• An international disconnect arising in part from its own propaganda promoting nationalism.
  • An earth quake that was both an economic and human disaster.

To its credit, China rose to meet these challenges. Methods used were not to Western liking to be sure. But comparing 21st-Century history of China with earlier times reveals a huge decrease in human toll. Talking with numerous Chinese of the middle classes, reveals true excitement about what is happening on the individual front. The typical Chinese citizen still risks prison if s/he is too vocal in criticizing the government. But compared with earlier times, They feel truly freer than ever. They also feel safe. Cities and countryside are safe places to live. What violence there in China is largely restricted to urban peripheries, where the gap between the haves and have nots is most extreme.

No over-heated economy has ever lasted. Japan of the 1980s was an Asian case in point. The 1990s were a decade essentially lost. China faced similar problems as the millennia drew to a close. The Chinese evidently learned from the Japanese, and were able to right their ship in time to refuel it. Neither country has yet fixed all the excesses. But China, as a nation, exhibits an important trait:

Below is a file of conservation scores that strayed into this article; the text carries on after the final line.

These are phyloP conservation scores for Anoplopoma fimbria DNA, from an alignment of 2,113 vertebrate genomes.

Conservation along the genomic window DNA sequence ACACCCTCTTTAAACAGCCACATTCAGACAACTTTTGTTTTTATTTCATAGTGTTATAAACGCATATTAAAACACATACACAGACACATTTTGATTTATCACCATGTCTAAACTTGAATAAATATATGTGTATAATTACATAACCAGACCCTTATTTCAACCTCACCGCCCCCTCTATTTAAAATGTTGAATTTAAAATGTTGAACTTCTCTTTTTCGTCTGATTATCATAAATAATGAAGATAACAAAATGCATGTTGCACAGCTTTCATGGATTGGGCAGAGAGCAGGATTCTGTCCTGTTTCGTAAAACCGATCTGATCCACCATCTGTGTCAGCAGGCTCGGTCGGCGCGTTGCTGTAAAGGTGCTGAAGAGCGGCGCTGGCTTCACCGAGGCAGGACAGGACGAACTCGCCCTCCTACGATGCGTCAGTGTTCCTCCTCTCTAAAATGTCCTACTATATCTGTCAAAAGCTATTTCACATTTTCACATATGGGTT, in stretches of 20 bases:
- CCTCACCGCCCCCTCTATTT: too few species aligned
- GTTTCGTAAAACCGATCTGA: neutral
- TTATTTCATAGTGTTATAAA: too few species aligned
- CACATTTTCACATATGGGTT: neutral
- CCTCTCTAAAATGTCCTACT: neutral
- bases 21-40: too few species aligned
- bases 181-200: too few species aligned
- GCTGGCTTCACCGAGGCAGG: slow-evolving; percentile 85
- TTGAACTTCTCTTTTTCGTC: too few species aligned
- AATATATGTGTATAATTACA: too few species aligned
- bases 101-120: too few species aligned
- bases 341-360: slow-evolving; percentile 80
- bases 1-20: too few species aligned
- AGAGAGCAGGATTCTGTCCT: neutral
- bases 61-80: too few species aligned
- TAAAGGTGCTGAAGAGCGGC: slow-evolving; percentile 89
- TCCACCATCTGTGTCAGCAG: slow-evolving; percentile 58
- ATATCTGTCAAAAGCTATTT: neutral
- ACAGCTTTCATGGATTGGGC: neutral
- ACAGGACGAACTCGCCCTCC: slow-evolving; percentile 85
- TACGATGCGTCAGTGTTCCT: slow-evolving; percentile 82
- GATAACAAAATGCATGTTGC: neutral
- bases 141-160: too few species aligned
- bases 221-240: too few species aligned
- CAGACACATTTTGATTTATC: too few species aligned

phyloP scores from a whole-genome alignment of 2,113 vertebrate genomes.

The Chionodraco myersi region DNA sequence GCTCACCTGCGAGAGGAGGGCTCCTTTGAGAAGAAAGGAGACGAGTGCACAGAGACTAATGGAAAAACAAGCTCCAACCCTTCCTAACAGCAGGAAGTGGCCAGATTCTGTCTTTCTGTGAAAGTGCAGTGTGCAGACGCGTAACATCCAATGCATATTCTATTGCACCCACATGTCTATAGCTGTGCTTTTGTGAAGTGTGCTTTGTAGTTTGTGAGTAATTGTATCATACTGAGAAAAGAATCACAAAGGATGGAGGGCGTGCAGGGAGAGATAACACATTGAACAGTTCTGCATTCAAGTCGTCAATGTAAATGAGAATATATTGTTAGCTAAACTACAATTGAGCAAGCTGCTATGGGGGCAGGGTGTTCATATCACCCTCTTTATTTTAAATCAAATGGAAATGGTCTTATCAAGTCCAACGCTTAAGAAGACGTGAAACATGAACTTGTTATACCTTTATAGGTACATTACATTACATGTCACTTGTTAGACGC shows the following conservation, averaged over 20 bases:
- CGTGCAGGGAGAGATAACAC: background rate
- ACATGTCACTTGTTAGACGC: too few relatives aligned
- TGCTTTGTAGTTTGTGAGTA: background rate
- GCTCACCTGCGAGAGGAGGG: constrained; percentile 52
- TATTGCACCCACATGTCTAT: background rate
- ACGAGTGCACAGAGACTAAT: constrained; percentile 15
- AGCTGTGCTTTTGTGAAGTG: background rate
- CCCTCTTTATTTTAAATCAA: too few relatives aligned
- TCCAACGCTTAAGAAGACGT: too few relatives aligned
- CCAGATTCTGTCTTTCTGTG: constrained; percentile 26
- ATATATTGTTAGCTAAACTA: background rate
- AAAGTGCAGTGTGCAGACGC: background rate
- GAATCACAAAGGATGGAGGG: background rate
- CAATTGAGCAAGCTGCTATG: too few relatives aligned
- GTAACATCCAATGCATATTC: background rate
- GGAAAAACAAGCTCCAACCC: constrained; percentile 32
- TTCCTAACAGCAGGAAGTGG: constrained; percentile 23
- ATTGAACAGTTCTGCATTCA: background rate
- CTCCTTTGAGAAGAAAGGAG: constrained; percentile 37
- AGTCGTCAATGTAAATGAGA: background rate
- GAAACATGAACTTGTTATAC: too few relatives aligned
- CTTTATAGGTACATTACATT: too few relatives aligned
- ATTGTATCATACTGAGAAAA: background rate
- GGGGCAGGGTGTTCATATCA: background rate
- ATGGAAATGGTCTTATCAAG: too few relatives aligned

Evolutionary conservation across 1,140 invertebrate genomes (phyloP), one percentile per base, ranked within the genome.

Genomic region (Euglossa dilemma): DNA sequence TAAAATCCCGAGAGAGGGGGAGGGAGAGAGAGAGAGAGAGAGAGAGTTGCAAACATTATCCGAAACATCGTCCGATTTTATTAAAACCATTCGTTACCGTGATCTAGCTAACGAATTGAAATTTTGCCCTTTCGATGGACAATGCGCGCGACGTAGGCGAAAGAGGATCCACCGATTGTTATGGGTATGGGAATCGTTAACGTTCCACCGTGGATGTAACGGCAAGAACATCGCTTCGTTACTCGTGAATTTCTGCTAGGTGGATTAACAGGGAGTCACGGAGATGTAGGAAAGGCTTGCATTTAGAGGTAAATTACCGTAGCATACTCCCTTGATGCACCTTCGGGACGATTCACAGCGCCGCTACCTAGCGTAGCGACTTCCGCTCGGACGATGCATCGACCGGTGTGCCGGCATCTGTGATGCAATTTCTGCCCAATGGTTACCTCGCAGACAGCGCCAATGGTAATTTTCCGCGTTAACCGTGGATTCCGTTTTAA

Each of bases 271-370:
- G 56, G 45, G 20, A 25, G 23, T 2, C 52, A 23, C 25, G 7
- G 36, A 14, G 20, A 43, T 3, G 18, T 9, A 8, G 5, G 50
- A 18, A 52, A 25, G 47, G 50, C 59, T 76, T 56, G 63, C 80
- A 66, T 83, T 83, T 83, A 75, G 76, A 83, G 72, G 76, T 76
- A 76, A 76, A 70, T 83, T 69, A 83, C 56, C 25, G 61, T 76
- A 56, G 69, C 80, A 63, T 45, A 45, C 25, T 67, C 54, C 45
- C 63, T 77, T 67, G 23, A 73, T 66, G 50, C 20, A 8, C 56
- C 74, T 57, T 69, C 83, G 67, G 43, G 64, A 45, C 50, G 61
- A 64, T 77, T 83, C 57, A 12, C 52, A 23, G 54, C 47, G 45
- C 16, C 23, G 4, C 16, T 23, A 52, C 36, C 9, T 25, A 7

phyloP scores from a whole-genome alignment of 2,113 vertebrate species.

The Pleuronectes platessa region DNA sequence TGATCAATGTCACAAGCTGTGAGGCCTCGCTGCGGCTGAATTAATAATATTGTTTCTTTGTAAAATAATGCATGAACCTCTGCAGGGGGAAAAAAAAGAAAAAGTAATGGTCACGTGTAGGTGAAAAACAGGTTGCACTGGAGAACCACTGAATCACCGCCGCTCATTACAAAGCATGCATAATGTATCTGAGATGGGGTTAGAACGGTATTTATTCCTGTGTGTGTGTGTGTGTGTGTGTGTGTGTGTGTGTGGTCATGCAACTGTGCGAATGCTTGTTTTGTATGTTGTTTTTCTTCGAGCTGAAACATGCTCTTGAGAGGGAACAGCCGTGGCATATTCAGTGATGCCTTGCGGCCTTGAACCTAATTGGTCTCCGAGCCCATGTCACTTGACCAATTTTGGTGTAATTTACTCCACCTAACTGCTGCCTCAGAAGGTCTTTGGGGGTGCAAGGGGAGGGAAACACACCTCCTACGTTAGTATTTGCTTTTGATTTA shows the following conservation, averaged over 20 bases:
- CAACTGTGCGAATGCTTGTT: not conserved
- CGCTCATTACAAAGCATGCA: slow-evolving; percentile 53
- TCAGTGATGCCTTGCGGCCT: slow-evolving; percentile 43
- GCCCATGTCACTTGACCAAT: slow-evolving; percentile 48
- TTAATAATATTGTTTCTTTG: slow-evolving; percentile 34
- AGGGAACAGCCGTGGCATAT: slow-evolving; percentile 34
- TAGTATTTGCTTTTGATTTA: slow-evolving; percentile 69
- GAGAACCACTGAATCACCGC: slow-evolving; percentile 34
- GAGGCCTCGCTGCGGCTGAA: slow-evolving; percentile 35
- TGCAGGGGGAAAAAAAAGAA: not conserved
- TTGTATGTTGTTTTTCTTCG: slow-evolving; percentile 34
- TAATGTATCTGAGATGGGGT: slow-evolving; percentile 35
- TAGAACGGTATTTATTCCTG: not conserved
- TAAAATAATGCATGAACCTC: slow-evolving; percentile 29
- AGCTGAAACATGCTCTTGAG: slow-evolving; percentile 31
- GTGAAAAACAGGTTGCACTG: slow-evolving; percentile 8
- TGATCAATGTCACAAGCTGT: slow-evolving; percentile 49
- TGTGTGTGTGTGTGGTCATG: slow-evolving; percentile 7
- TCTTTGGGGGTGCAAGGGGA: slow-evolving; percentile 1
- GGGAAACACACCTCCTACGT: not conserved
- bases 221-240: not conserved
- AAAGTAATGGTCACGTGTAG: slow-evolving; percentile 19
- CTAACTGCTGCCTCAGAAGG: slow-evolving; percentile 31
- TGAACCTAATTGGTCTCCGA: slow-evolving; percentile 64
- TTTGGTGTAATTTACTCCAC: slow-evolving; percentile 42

China practices Deng's legacy "religiously." To paraphrase in Western Style

It matters not where an idea comes from if it is useful.

This feature, more than any other, explains China's coming of age. The most recent party congress replaced nearly half of the Central Committee. It also established a new power elite. Two seasoned economist were given top jobs. Notably also, about one-third of the central government is from the provinces.

It is always risky to predict the future, but China seems well set to play a role in modeling world governance beyond Nationalism. Will Deng's pragmatism catch on world wide? Probably not any time soon, for nationalism dies hard. Could any world government accomplish a similar feat in abolishing poverty world-wide, and limit population growth to allow it. Not as long as nationalism stands in the way. Is nationalism even rational in our day? Shoguns and Emperors succumbed to better ideas of governance. Nationalism will too. Meanwhile, we can only hope to avoid a world-wide mushroom cloud.

Is Deng's insight the last word? Could there be an even better way than Deng's?

History will provide the answers in due course.


No comments yet

To be able to post comments, please register on the site.